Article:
Thursday, 31 January 2013

Significant milestone...

I think it is significant... Household income (first pillar) growth was a potential explanation for the housing rise (combine with faltering interest rates (second pillar)). So the first pillar is gone, and the second is lurking in the horizon (i.e. raise in interest rates) ...


Andrew said...


I would like to see you make a case for rises in interest rates. This crisis could be here for the next 20 years

Are you expecting rises in inflation? Should we for example be buying assets to protect ourselves from that?

Surely we are doomed to low growth, barely alive economies for more or less forever?

Are you really so optimistic that you can see interest rate rises on/in the horizon? Are they hiding in the horizon or on it?

Faltering interest rates? They fell rather than faltered.

Billpete002 said...

I believe you are touching upon a reply I posted here earlier Andrew - that we should be worried about China/Asian growth.

The West is going into one of two scenarios:

1.) Default and deleveraging the debts

2.) Print as much money as possible to prolong #1.

Right now we're doing option 2. We're making it worse. Japan, ECB, and the US Federal Reserve are all in a battle to devalue their money as quick as possible.

And they know they can't raise rates otherwise the whole house of cards falls.

But we'll end up like Greece - wake up one morning and the rules of the game will have changed and that is when the Finnish housing market will collapse.

Anonymous said...

A week or two ago Kaupalehti had an article about how the banks were raising the marginal rate on loans because the bench mark Eurobor rates were so low. All the banks reported upward pressure on the mariginal rates.

So far the rises have been small in the 0,5 - 1% range. I expect in the next year or so a similar amount might be added. I also expect the bench mark rates to remain low.

This looks like it would put some pressure on your second support, but probably not enough to buckle it, let alone make it collapse.

"island Crow"

Andrew said...

I see California. the 8th largest economy in the world is showing surprising signs of life. The deficit is now under control and in places houses are getting 30 offers before selling. There are now double the usual number of cash buyers and funds are buying property. The US undoubtedly has a huge number of problems but it could be far worse.

Billpete, We may yet muddle thru.

Island Crow, I am not sure why but the banks signalled at least 3 or 4 years ago that if interest rates became extremely low they would increase their margins. When we bought here the margin was .6% and our total loan cost was 2.1% Not sure what it is now.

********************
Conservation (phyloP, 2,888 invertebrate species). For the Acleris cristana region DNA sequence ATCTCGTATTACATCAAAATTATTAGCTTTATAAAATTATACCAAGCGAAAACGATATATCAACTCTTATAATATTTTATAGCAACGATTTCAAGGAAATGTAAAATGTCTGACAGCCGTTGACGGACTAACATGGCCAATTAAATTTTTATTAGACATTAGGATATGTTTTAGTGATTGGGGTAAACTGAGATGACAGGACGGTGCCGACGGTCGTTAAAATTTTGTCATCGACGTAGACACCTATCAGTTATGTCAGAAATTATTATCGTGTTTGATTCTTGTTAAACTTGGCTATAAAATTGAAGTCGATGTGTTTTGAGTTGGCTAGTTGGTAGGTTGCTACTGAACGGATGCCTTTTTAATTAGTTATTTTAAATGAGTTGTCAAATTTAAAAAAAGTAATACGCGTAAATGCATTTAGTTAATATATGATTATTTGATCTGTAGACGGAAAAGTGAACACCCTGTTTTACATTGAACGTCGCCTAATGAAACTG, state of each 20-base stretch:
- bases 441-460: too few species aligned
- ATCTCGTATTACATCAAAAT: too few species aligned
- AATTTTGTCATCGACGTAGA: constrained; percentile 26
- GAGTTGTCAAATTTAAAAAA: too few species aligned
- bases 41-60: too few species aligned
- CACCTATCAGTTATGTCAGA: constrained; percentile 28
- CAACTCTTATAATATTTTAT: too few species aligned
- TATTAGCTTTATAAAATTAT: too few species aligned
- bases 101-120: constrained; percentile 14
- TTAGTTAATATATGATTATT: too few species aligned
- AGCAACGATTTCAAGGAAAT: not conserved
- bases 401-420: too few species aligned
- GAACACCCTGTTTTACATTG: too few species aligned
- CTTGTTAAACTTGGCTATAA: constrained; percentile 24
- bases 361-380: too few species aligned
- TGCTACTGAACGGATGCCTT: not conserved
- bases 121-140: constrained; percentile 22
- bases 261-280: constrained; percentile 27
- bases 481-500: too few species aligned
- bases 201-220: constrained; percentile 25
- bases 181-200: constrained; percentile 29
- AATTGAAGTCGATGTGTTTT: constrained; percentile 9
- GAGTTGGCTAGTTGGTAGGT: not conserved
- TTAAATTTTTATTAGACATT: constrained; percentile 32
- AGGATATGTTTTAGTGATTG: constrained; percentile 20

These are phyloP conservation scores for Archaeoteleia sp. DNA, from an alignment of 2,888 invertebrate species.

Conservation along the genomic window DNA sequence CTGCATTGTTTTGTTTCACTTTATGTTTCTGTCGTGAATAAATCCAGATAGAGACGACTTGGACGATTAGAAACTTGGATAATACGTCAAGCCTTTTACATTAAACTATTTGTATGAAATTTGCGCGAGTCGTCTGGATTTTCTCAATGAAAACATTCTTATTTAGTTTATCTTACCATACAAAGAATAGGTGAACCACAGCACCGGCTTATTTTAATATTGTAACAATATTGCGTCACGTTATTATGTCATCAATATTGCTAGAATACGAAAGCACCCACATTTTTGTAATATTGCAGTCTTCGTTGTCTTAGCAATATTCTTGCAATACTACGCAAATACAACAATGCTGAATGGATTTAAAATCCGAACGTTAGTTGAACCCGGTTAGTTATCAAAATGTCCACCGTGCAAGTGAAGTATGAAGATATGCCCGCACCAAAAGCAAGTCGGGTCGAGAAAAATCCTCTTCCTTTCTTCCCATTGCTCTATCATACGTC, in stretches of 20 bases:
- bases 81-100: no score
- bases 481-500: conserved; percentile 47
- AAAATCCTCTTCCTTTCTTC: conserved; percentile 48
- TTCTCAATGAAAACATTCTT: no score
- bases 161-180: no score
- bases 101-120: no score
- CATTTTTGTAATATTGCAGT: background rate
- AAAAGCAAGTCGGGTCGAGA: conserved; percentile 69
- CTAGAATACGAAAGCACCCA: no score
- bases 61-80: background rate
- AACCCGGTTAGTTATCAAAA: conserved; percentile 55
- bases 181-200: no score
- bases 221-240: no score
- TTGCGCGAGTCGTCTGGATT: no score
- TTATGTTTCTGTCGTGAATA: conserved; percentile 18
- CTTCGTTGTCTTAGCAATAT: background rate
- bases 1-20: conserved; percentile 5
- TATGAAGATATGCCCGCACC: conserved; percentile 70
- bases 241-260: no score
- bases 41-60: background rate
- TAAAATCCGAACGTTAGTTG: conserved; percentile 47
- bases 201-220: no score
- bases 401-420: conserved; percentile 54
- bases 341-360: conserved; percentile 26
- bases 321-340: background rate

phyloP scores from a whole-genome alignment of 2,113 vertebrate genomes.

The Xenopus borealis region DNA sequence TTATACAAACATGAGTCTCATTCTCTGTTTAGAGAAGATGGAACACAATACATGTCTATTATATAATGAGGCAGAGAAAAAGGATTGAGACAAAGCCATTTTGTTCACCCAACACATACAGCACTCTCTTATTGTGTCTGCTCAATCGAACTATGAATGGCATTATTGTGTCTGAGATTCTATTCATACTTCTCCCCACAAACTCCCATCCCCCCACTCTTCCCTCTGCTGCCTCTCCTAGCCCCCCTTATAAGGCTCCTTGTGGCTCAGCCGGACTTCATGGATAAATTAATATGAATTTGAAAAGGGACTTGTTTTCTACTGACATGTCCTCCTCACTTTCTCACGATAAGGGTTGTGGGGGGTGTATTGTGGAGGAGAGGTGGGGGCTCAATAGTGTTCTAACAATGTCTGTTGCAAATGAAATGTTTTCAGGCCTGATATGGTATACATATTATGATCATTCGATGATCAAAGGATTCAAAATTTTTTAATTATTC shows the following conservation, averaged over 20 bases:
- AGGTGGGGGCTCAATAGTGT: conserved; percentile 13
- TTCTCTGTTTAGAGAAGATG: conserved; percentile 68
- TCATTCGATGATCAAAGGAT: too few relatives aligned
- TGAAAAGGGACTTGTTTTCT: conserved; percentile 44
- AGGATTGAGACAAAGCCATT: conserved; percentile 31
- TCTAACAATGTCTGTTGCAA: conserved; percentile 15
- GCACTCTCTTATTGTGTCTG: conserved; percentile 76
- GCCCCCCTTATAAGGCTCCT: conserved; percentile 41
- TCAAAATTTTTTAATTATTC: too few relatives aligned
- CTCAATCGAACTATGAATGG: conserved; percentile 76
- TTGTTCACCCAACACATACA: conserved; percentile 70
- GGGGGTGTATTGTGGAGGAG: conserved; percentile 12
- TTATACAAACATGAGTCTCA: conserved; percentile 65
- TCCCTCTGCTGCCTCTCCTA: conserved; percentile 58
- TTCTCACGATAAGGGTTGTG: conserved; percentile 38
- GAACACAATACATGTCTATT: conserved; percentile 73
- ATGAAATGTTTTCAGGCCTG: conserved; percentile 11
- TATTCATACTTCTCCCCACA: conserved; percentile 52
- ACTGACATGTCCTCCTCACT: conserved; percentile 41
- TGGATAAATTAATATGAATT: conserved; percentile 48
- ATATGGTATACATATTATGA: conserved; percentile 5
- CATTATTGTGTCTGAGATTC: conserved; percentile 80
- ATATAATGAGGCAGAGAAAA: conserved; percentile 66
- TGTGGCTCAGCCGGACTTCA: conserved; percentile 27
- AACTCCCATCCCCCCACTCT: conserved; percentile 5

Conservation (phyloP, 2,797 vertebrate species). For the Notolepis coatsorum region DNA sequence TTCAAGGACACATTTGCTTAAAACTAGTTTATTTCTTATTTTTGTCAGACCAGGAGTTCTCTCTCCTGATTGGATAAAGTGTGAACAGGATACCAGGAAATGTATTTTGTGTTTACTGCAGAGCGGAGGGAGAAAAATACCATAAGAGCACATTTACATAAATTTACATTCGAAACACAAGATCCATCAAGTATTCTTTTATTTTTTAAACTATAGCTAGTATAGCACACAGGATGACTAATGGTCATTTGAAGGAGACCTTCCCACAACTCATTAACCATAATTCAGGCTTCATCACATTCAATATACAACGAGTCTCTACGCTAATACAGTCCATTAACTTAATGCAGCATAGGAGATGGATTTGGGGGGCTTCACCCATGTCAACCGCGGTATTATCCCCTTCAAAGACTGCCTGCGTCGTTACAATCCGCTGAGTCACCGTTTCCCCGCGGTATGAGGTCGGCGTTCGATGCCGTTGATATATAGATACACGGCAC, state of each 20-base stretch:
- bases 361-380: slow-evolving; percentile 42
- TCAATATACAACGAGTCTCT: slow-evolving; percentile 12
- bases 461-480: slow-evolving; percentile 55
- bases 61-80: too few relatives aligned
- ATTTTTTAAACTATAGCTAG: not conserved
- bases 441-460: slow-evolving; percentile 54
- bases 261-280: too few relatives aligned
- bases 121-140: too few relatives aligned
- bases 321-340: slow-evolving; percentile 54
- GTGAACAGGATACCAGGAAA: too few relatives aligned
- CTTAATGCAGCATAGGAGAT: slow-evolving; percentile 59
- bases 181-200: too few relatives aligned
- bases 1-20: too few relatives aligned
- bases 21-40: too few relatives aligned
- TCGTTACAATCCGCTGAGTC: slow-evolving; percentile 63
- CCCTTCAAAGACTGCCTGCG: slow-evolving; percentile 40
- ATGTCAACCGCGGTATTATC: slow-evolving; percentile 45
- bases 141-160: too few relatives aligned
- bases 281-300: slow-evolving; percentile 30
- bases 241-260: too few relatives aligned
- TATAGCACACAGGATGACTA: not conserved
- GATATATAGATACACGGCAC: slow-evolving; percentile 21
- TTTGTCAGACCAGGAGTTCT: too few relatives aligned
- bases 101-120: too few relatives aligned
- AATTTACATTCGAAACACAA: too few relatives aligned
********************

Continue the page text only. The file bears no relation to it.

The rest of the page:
Billpete002 said...

The reason the housing market is making a turn for the better is the Federal Reserve Bank is buying 45 billion dollars of mortgage backed securities from the banks at a 1:1 value. A month after they started this interest rates for houses shot up. A 30 year fixed went from 3.2% to 3.68% almost overnight. And they plan on doing this until we reach 6.5% unemployment... I dare not think what will happen when the printing press stops.

Andrew said...

Billpete, Your theory depends upon here being an absense of buyers for agency mortgages as well as treasuries. In fact all that has happened is that the low rates created by the feds purchases are forcing some of those normally buying these securities to look for more riskier assets. All that is going to happen once the fed stops purchases is that these long rates will increase while the short end stays supported by ZIRP. It will not be a big change but will be sufficient to have a restraining impact upon growth in the US.

The agency MBS is a pretty good security compared to junk bonds. Today even junk bonds are sought after and even private label residential securitizations are coming back. If your theory was true interest rates would be much higher and these other things would not be happening at the current rates.

The fed is actually operating in a market for these agency securities rather than being the market.

The good news is that about a year from now we get to find out as the purchases wind down - it could start by mid 2013.

The crisis though will run on for the next decade or more.

Anonymous said...

If the states/countries are backing their local banks and the risks that they take, the moment when the house of cards falls the deck will be stacked in the order at which states can guarantee the repayment of the needed loans to be considered solvent by the markets, so the solvency of the state and its historic loan performance, as well as it's sheet.

From that perspective Finland is considerably more solvent than the US with only some 36% of BBP as debt.

When it comes to private household debt, this is considerable but also area of improvement where a lit of finns are actually paying off their houses so the LTV rates on average are still well below 80%.

The only concern I have is whether young people can get jobs, whether new jobs are being created, and whether the loan performance of loans being repaid in Finland remains as high as it is. If it does, and with therest of the world seeking safe places to invest their money in, I would not be surprised to see house prices continue to go up as capital seeks safe haven and ironically, considering the state of the world economy at this moment, finnish real estate in the capital region may be one of the safest places.

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